BRISTOL, RI: A Tribute to Dr. Manuel Luciano da Silva

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    Dr. Luciano da Silva

    A statue in memory of the late Dr. Manuel Luciano da Silva was dedicated in a public ceremony this past September 5 in Mosaico Park in Bristol, Rhode Island.

    A life-size bust honoring the Portuguese-American physician and civic leader has a descriptive plaque which reads “Physician”, Historian, Author, and Humanitarian.”

    Fred M. Pacheco, who headed the memorial committee to honor Dr. Luciano da Silva, called it a most fitting tribute to a man who resided and practiced medicine in Bristol for over 40 years, as well as being a great philanthropist and scholar.

    Dr. da Silva, who died on October 25, 2012 was a remarkable man with a remarkable life story. Born in Vale de Cambra, Portugal, he came to the US at the end of World War II and was educated at New York University and entered medical school in Coimbra, Portugal, then coming to the U.S. to Boston and then to Bristol where he served almost 50 years of service in internal medicine.

    Besides his medical career, he dedicated much of his life to history and research, especially about topics related to the history of the Portuguese in early North America.

    Everyone knows his work on Christopher Columbus and his Portuguese heritage, Dighton Rock and Miguel Corte Real. He had an insatiable appetite for enigmatic issues and never faltered from his beliefs. He was a great communicator whether it be speaking on radio programs, appearing on TV or writing columns in different publications, among them the Luso-Americano, where he delighted his readers with his controversial and sometimes humorous topics.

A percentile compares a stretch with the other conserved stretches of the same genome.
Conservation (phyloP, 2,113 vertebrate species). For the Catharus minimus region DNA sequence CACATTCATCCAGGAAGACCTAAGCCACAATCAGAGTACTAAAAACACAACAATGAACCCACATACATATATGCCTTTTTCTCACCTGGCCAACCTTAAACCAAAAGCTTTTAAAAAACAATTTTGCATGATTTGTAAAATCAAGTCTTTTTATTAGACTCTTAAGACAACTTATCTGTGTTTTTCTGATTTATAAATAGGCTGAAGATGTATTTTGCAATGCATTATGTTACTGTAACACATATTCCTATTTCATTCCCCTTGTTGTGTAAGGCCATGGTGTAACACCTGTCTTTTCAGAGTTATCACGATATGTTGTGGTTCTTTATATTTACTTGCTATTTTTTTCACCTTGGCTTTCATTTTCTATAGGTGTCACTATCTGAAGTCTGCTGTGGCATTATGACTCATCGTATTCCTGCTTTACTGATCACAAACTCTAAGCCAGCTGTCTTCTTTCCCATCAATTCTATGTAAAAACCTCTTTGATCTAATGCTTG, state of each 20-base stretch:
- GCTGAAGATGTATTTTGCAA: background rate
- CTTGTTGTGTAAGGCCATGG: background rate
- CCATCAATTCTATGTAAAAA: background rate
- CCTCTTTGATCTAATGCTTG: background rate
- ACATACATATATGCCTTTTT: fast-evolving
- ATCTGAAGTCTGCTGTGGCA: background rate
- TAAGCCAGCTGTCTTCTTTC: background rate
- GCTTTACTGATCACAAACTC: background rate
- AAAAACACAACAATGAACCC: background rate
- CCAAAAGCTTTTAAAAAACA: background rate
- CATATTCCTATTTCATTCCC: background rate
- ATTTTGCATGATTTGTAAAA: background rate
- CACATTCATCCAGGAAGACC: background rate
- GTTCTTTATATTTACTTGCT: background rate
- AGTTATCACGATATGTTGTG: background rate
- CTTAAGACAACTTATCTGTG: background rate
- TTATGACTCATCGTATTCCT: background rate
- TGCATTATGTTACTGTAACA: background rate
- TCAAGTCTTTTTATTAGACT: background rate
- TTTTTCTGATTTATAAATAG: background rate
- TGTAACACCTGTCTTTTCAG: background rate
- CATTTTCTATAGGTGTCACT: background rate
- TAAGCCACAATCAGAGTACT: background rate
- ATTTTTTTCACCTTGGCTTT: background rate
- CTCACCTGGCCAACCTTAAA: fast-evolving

His book “Christopher Columbus was Portuguese”, which he wrote with his wife Sylvia, led to a movie that won a gold medal at the International Film Festival in Venice, Italy.

    Dr. da Silva had a great passion for both Portugal and the U.S. He was instrumental in forming several Portuguese-American organizations, as well as organizations in his hometown of Bristol, where he served as chief marshal of the Fourth of July parade for a number of years. He left a legacy in his pride for his Portuguese heritage and his charismatic and enthusiastic personality.